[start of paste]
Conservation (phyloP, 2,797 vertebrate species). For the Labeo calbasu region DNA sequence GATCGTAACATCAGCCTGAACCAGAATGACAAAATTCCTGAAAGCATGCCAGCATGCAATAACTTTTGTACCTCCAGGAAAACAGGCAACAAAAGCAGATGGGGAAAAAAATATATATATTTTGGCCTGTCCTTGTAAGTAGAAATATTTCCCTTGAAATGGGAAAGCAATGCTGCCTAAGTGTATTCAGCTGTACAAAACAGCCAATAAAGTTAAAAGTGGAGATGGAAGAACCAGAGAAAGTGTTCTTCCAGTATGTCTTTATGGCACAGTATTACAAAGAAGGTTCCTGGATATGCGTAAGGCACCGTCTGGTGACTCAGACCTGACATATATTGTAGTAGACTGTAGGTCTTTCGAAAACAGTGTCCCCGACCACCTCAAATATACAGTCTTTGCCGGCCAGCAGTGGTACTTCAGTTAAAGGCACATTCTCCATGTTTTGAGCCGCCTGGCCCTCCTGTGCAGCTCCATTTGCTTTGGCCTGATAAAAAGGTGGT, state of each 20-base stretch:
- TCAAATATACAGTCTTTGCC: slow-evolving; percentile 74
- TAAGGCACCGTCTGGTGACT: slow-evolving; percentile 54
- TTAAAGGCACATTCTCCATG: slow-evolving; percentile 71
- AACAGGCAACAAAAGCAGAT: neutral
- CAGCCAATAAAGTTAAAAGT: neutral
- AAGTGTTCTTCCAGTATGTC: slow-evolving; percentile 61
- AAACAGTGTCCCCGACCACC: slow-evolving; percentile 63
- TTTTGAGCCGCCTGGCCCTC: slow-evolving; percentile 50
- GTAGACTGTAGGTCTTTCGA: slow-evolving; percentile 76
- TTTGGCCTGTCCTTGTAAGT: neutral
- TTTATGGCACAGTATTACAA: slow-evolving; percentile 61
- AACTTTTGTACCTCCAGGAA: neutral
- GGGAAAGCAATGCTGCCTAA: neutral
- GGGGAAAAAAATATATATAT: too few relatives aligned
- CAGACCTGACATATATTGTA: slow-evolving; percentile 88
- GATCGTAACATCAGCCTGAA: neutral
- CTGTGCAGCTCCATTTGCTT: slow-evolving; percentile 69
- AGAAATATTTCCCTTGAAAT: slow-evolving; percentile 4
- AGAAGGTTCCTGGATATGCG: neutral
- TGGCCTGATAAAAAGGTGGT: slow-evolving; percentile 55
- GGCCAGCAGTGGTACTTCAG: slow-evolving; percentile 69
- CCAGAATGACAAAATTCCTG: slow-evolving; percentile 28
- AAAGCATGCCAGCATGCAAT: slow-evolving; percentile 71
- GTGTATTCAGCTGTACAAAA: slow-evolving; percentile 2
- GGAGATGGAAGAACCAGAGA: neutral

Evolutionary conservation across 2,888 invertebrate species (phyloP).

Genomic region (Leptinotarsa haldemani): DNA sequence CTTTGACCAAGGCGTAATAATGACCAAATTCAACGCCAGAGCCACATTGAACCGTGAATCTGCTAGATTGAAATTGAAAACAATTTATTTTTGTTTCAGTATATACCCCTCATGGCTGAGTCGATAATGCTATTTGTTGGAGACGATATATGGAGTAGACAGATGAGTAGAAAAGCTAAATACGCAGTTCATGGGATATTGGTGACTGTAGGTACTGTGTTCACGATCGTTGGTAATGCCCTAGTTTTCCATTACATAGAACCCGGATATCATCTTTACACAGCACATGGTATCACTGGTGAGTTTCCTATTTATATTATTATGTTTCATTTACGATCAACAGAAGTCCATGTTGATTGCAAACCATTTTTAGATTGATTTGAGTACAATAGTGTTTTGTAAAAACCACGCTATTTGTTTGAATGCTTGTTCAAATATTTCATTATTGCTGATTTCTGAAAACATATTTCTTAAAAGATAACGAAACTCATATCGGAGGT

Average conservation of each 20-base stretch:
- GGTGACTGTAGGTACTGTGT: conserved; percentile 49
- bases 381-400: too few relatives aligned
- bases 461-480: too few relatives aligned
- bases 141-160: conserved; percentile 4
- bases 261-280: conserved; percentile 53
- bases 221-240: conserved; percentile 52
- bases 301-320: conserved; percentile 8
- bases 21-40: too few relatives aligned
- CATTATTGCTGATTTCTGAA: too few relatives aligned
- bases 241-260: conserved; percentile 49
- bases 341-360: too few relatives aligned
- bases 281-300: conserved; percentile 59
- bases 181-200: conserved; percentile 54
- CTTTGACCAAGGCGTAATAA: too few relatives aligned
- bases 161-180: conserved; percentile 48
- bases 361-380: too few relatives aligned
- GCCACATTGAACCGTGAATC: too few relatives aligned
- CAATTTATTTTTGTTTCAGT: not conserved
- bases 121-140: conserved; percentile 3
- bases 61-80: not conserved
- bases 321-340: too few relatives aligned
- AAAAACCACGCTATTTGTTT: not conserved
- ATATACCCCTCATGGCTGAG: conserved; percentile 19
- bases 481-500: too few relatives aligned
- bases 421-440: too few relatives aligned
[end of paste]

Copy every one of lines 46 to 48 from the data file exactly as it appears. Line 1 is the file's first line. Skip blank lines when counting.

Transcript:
- GCCACATTGAACCGTGAATC: too few relatives aligned
- CAATTTATTTTTGTTTCAGT: not conserved
- bases 121-140: conserved; percentile 3